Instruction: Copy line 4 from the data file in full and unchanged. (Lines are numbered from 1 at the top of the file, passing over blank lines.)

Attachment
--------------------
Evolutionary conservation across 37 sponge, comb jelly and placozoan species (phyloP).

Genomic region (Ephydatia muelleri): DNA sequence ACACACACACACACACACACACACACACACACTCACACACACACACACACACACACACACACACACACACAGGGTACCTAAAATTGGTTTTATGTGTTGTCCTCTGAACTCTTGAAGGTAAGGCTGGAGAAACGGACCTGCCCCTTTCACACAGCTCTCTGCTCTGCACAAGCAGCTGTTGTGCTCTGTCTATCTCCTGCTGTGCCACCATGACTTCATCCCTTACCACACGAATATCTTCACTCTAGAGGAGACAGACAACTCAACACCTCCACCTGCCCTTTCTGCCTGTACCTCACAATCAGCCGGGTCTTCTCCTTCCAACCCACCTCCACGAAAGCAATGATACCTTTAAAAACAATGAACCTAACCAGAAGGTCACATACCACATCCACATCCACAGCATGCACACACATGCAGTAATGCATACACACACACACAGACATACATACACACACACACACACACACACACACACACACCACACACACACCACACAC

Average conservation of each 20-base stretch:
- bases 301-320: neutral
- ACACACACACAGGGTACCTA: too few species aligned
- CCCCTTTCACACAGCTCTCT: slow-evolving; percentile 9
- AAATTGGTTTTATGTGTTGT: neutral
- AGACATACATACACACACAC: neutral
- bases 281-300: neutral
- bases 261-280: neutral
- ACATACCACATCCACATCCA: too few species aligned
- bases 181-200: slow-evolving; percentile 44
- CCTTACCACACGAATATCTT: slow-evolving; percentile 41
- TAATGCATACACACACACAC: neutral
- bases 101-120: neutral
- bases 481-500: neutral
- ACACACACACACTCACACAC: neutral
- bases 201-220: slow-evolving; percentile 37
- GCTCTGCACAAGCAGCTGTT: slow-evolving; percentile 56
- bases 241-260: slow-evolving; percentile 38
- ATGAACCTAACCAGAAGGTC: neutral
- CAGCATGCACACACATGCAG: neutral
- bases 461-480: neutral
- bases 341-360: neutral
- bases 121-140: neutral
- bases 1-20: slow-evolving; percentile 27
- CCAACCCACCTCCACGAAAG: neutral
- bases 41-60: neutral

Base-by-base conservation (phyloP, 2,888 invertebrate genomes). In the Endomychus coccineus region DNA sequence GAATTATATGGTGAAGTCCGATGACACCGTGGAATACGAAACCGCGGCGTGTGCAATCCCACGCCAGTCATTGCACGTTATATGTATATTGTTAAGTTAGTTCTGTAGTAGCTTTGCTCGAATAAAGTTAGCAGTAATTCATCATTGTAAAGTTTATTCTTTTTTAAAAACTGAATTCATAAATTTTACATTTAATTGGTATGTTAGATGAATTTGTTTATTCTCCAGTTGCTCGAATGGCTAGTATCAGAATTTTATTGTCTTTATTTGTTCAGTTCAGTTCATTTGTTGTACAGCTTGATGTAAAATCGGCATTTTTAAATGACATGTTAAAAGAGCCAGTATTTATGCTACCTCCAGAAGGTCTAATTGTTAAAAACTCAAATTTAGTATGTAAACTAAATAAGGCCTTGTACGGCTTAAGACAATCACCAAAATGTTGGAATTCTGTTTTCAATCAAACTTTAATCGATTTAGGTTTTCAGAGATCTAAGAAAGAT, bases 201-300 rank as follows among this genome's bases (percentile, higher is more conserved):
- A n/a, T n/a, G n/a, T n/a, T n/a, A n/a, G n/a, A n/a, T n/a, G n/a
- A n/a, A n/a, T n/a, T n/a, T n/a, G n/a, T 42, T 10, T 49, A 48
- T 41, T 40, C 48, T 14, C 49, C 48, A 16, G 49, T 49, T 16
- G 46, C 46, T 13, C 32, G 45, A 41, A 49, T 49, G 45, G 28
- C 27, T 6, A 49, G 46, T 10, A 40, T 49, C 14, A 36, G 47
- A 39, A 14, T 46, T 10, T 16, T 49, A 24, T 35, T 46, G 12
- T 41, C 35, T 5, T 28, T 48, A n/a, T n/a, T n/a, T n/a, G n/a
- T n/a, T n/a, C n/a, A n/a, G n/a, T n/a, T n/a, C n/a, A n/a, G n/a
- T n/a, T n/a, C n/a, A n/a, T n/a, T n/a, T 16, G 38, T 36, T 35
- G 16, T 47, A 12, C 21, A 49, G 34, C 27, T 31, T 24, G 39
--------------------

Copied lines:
- bases 301-320: neutral